As a new mother, you may have heard that sleep deprivation is just part of the job. I disagree. Newborn babies don’t need a sleep routine – but newborn mums do.
Your baby will sleep whenever and wherever. It’s normal and healthy for newborns to catnap throughout the day and night. You, however, need 3-5 hour chunks of uninterrupted sleep in a quiet, peaceful space on a regular basis. If you don’t get enough sleep, your brain and body systems won’t function normally. You’ll struggle with ordinary tasks, you’ll feel cranky or weepy, and your long-term health may suffer. And your relationships may suffer, too.
I’m not telling you this because I want you to feel guilty about not getting enough sleep. Motherhood is peppered with too much unnecessary guilt as it is. And I’m not going to tell you that it’s your responsibility alone to tackle your sleep deprivation.
So whose responsibility is it to make sure new mothers get enough sleep?
For over 1.8 million years, human beings have practiced a form of parenting called alloparenting – shared care of infants and children. Mothers didn’t evolve to look after their babies 24/7 without proper sleep, so if that’s what you’re doing, no wonder it feels unbearably hard. If the sleep deprivation gets so bad that you experience hallucinations, it might even feel like torture.
Massive chronic sleep deprivation has been an expectation of new motherhood only in the last couple of hundred years, barely a blip in our evolutionary timeline. And we only see this unrealistic expectation in industrialised nations. All over the world, villages are raising newborn babies – and well-rested newborn mothers. You may not live in a traditional village, but you can build your own village and protect your precious sleep.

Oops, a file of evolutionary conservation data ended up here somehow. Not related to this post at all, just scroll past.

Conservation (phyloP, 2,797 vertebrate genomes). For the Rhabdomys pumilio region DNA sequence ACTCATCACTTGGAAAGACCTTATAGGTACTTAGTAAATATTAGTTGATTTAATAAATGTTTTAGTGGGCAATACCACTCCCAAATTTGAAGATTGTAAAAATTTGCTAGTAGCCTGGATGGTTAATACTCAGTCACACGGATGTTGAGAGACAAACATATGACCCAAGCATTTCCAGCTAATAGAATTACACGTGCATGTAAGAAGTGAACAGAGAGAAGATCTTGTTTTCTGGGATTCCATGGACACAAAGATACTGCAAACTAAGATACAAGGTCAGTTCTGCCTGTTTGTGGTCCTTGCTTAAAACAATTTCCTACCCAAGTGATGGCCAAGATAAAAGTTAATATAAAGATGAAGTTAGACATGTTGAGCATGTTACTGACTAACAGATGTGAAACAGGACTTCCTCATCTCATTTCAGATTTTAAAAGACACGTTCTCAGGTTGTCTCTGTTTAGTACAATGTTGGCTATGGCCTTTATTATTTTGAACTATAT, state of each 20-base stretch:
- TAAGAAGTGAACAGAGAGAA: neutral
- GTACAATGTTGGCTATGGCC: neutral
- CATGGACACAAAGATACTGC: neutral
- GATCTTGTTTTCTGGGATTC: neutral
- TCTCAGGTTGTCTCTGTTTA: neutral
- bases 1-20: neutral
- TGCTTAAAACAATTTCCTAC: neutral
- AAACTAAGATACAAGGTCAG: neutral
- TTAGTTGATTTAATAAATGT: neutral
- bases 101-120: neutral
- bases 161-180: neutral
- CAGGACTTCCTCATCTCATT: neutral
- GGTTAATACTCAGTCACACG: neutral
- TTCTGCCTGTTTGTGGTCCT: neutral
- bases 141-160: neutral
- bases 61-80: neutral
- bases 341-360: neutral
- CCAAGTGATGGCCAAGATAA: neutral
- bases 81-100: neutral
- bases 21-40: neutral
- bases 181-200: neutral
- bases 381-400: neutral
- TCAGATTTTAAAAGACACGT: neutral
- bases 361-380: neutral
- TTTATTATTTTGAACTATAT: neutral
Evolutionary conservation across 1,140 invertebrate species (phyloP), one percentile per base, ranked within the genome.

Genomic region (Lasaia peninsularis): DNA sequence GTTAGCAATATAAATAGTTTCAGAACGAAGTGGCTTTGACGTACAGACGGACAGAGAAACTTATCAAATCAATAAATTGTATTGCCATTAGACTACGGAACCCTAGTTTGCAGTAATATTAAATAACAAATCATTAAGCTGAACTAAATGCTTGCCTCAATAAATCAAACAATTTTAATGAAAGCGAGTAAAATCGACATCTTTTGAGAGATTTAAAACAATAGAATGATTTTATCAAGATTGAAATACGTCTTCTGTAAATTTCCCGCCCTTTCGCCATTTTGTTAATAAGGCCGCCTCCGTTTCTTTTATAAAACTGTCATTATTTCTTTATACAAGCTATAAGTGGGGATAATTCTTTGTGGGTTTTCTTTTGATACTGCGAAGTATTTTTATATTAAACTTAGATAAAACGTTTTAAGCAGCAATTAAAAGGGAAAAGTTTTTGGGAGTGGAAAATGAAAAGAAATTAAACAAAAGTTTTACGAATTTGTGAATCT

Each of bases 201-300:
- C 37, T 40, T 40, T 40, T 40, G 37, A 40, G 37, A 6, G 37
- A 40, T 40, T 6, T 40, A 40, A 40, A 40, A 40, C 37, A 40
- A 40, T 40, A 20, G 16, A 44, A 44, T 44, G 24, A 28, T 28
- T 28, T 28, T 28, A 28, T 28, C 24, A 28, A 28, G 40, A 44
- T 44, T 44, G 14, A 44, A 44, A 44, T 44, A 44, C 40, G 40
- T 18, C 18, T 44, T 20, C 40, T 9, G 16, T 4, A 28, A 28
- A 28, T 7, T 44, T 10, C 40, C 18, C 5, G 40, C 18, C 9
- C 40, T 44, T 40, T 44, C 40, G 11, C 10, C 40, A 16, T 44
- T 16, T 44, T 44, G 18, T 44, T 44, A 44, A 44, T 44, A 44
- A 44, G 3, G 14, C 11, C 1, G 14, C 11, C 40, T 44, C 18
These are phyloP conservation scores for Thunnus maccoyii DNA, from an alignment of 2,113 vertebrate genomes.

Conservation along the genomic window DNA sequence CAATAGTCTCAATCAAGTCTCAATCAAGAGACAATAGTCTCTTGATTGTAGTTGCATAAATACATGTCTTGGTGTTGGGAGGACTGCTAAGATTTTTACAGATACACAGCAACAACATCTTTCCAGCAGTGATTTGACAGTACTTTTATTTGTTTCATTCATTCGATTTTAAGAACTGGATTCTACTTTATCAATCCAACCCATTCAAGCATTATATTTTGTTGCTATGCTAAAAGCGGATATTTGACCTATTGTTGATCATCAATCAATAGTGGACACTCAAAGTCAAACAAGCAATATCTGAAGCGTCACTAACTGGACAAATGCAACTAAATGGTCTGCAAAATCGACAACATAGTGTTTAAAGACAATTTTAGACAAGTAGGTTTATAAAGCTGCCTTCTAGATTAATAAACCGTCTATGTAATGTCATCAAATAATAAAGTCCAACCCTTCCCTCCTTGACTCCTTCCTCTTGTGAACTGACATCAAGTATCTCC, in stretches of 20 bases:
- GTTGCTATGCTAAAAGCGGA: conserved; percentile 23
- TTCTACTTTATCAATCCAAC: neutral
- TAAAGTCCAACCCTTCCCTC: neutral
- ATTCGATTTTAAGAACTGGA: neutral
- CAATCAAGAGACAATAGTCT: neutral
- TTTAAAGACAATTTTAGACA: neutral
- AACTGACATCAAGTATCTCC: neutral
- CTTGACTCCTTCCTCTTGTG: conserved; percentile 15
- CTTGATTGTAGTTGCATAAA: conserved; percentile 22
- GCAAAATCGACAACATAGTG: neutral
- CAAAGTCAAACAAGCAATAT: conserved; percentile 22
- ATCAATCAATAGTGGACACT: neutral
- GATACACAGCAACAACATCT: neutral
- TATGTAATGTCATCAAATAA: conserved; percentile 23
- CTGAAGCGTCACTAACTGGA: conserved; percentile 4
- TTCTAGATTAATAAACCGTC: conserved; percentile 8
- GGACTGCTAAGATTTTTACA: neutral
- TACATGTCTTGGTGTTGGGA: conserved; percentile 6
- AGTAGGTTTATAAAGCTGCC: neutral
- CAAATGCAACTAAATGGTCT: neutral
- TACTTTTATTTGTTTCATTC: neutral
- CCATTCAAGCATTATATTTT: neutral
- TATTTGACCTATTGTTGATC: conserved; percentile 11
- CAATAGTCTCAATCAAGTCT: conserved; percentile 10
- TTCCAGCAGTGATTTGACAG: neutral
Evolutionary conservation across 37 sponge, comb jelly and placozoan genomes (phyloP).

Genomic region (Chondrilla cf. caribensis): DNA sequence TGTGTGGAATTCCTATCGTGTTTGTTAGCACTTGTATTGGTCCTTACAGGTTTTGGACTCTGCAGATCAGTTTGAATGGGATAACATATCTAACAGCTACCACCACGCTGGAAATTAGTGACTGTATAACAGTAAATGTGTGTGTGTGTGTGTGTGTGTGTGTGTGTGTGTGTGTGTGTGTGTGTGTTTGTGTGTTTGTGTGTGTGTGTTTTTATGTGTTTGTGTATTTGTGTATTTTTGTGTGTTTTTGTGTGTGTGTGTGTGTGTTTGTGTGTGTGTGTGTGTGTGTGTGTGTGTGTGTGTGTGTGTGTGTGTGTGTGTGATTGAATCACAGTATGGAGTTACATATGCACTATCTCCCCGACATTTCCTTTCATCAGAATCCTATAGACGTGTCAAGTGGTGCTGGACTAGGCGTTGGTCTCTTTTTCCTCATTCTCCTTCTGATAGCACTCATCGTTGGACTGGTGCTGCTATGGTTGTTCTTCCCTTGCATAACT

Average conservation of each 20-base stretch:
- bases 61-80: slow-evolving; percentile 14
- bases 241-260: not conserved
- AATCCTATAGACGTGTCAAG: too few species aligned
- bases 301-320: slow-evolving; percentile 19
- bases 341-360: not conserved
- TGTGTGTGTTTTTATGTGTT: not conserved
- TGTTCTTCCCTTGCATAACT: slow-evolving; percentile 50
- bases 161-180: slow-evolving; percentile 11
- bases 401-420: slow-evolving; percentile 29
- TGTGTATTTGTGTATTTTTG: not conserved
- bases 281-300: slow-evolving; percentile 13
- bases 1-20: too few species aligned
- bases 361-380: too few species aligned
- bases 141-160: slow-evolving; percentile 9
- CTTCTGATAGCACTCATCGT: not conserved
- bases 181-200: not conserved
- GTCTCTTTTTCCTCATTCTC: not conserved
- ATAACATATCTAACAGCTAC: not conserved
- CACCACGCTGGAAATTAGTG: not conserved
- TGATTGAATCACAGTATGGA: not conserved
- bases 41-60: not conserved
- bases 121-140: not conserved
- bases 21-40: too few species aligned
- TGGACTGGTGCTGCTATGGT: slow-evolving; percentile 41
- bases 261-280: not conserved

Here are three ways to get the sleep you need:
1. Share the load with your partner
If your partner is getting a full night’s sleep while you wake every 45 minutes, something is terribly wrong. Your partner may not be able to breastfeed, but they can take the edge off your tiredness. They can bring the baby to you if you’re not co-sleeping. After a feed, your partner can get baby back to sleep. Or, if this approach leaves both of you feeling unrested, you can do the majority of the night-waking and then have your partner get up with baby while you have a long sleep in the morning.
2. Rally your friends
Make a list of 3-5 trusted friends. Ask each one to come over and hold baby while you have a siesta. Set up the days and times beforehand (you can even use a roster system through mealbaby.com or mealtrain.com.) Don’t wait until you feel exhausted to ask for help; ideally, you would set up a mama sleep schedule while you are still pregnant.
3. Hire help
If friends and family aren’t available, it’s time to pay for help. You wouldn’t starve yourself of food – you make it a priority to buy groceries. In the same way, you shouldn’t starve yourself of sleep if you can afford to pay for it. As a postnatal doula, my premium packages include home visits so that I can ensure you are getting quality sleep. If you’re not local to me in Canberra, do a Google search for postnatal doula + your area. You could also connect with a reputable nanny or a trusted teenage neighbour.
With enough sleep and support, you will feel contented, relaxed and able to enjoy this precious time with your newborn. What can you do today to ensure your village is looking after your sleep needs?
When women are nourished and nurtured after giving birth, they feel calm, connected and confident. My passion is to provide this high level of postnatal support to women in Canberra and worldwide. I guide expectant parents to create a vision for life with baby, and give them the practical tools to make their vision a reality.